Volume 6

 

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Volume 8, Issue 6 - June 72013      

Our Contact Info:

Paul Stockford
Research Director
National Association of Call Centers
100 South 22nd Avenue
Hattiesburg MS 39401
Tel: 480.922.5949

[email protected]
www.nationalcallcenters.org

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"A life spent making mistakes is not only more honorable, but more useful than a life spent doing nothing."

- George Bernard Shaw

Reports from the NACC

The NACC has been burning the midnight oil and typing until our fingers are sore to bring out reports to our members. Each is listed below. If you are interested to see what we are writing about, click on the links below and download the executive summary of each. If you like what you see, join the NACC so that you can view these reports and others that will be coming out soon on our website.  These reports will ensure that you know the latest trends in the industry.

Finding the Silver Lining in the Contact Center Cloud: May 2013
The At-Home Agent Movement - A Benchmark Quantitative Analysis: January 2013
State of the Call Center Industry Report: 2nd Quarter 2012 Data
State of the Call Center Industry Report: 1st Quarter 2012 Data
Contact Center Mobility Study:  May 2012
State of the Call Center Industry Report: 4th Quarter 2011 Data
State of the Call Center Industry Report: 3rd Quarter 2011 Data
State of the Call Center Industry Report: 2nd Quarter 2011 Data
State of the Call Center Industry Report: 1st Quarter 2011 Data
State of the Call Center Industry Report: 4th Quarter 2010 Data
State of the Call Center Industry Report: 3rd Quarter 2010 Data
State of the Call Center Industry Report: 2nd Quarter 2010 Data
State of the Call Center Industry Report: 1st Quarter 2010 Data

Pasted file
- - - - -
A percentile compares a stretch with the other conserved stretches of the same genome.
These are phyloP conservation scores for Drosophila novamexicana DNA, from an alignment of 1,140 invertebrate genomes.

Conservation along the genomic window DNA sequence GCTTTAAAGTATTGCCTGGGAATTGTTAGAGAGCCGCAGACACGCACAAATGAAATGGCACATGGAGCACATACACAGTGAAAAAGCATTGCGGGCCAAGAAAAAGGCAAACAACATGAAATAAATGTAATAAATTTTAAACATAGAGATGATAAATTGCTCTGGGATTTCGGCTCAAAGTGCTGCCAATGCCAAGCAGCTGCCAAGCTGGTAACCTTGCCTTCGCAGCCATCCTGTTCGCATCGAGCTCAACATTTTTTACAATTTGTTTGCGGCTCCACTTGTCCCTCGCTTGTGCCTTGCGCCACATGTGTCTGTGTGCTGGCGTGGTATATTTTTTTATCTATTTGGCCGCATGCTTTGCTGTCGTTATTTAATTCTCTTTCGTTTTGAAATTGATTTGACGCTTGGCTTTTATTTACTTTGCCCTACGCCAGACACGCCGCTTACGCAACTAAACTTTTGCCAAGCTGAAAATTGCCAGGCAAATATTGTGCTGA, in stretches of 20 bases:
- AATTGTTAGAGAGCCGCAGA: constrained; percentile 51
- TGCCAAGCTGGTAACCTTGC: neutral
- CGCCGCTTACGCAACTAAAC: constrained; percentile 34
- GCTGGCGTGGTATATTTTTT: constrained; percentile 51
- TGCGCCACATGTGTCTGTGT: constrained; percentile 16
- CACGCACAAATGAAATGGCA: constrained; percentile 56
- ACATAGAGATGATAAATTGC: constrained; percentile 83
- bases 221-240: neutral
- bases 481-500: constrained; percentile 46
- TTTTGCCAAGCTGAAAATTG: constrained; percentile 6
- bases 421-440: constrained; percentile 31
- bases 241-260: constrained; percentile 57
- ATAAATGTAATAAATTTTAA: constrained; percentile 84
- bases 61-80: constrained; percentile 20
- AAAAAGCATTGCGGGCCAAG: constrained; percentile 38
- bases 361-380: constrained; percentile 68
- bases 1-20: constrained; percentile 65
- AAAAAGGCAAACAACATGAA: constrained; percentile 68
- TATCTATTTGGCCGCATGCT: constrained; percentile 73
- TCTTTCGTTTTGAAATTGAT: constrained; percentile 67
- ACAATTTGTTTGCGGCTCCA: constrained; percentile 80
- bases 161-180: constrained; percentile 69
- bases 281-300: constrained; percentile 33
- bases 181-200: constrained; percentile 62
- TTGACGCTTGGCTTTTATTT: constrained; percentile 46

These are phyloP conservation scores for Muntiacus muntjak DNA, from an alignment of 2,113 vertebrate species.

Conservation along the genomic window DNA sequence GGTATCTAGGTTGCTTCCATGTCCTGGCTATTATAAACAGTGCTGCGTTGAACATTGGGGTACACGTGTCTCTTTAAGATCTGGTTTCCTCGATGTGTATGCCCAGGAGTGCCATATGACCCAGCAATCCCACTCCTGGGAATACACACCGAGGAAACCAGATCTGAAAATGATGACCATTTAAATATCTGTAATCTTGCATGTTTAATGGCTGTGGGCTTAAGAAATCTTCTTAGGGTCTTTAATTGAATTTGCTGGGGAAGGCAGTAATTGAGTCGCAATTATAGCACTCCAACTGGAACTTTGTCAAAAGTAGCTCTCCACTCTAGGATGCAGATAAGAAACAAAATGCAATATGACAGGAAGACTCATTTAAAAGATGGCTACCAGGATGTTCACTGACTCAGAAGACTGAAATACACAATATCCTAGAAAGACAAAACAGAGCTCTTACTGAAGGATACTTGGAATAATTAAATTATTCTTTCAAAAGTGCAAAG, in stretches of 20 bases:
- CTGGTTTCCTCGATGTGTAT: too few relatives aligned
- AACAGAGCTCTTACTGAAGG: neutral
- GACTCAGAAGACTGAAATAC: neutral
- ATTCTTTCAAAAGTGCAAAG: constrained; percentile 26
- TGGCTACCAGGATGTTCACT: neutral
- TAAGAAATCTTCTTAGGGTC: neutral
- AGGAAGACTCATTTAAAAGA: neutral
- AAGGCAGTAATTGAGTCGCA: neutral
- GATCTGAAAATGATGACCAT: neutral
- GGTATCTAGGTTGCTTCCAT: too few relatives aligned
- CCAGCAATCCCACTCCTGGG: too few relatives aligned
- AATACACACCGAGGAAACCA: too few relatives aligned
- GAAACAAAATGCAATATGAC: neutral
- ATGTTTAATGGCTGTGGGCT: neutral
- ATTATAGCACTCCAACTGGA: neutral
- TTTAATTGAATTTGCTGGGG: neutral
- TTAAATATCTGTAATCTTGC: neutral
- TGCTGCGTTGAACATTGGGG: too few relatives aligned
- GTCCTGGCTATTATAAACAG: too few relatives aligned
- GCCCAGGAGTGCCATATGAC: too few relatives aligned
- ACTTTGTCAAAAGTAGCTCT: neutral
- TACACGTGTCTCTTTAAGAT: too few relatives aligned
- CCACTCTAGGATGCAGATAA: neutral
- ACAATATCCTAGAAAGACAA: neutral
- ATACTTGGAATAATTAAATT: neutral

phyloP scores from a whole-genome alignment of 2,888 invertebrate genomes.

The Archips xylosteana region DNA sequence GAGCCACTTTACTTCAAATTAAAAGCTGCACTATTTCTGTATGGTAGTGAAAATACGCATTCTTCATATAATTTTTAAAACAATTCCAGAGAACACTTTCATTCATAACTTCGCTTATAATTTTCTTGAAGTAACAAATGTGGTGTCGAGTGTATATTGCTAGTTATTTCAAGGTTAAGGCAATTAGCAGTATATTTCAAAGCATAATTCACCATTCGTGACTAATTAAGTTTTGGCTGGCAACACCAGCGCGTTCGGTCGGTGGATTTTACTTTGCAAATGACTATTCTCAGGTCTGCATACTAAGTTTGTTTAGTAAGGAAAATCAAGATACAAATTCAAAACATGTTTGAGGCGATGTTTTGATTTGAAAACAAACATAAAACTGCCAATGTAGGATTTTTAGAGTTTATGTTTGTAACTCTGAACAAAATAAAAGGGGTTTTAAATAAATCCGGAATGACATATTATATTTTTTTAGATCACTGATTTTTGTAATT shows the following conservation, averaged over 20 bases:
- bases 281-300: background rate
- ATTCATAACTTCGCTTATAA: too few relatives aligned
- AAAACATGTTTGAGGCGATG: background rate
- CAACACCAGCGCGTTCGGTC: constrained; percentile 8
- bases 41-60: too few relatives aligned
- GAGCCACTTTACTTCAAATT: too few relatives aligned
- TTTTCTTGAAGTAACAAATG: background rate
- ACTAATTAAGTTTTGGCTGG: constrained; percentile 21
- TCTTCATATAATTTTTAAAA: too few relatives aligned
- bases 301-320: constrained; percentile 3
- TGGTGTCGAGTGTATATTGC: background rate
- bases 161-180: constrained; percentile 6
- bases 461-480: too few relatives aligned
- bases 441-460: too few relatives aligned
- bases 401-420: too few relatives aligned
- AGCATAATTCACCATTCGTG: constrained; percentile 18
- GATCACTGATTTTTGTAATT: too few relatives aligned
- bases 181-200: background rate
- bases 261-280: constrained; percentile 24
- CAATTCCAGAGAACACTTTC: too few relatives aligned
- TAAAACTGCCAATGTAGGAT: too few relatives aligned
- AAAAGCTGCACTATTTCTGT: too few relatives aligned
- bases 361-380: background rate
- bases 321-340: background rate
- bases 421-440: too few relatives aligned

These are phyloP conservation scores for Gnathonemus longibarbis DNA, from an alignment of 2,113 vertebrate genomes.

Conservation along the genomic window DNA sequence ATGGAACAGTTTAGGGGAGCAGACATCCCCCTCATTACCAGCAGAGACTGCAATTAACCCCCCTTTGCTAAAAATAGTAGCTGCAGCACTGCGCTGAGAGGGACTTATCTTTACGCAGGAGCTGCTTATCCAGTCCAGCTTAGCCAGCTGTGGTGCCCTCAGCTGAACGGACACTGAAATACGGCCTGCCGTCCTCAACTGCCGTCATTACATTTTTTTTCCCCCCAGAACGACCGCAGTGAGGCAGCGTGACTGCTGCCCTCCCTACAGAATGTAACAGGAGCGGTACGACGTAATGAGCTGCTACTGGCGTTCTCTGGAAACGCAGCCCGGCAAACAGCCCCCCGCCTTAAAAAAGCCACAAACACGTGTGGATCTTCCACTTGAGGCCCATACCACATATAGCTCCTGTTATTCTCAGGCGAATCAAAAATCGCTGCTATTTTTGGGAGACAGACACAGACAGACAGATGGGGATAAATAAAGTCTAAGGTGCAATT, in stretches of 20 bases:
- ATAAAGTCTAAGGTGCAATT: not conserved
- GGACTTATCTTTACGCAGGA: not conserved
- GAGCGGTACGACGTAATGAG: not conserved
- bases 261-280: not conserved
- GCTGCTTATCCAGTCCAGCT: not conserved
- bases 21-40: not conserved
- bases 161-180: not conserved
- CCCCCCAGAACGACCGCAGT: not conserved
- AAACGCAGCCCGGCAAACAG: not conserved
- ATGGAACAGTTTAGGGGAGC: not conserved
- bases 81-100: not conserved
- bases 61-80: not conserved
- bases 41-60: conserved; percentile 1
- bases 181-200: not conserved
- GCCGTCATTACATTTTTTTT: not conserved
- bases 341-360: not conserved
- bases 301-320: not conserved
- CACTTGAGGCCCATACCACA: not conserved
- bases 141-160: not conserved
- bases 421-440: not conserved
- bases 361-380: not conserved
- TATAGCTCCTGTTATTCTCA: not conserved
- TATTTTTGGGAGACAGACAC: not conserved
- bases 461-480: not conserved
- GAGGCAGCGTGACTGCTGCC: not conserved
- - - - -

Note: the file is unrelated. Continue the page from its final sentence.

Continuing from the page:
State of the Call Center Industry Report: 4th Quarter 2009 Data
State of the Call Center Industry Report: 3rd Quarter 2009 Data
State of the Call Center Industry Report: 2nd Quarter 2009 Data
State of the Call Center Industry Report: 1st Quarter 2009 Data
North American Contact Center Industry 2008-2009: The Year in Review and a Look Ahead
State of the Call Center Industry Report: 4th Quarter 2008 Data
60 Ideas in 60 Minutes: 2008 Session
60 Ideas in 60 Minutes: 2007 Session

What's New in In Queue

Paul Stockford, Research Director, NACC and Chief Analyst, Saddletree Research, [email protected]

Showtime!  I’ve recently had the opportunity to spend time a various customer group and analyst meetings including such companies as Interactive Intelligence, Aspect, Cisco and Genesys.  After a few years of many of these gatherings disappearing due to the recession, slashed travel budgets, etc., these events are back with a vengeance. 
 
I’ve been routinely blogging about these gatherings on either the company’s website or on our own NACC blog, which can be found at www.nationalcallcenters.org.  If you have attended any of these customer events, I’d like to share notes with you, perhaps comparing your impressions with mine.  Please drop me a line at the e-mail above and let’s exchange ideas.  In the meantime, be sure to check out the NACC blog.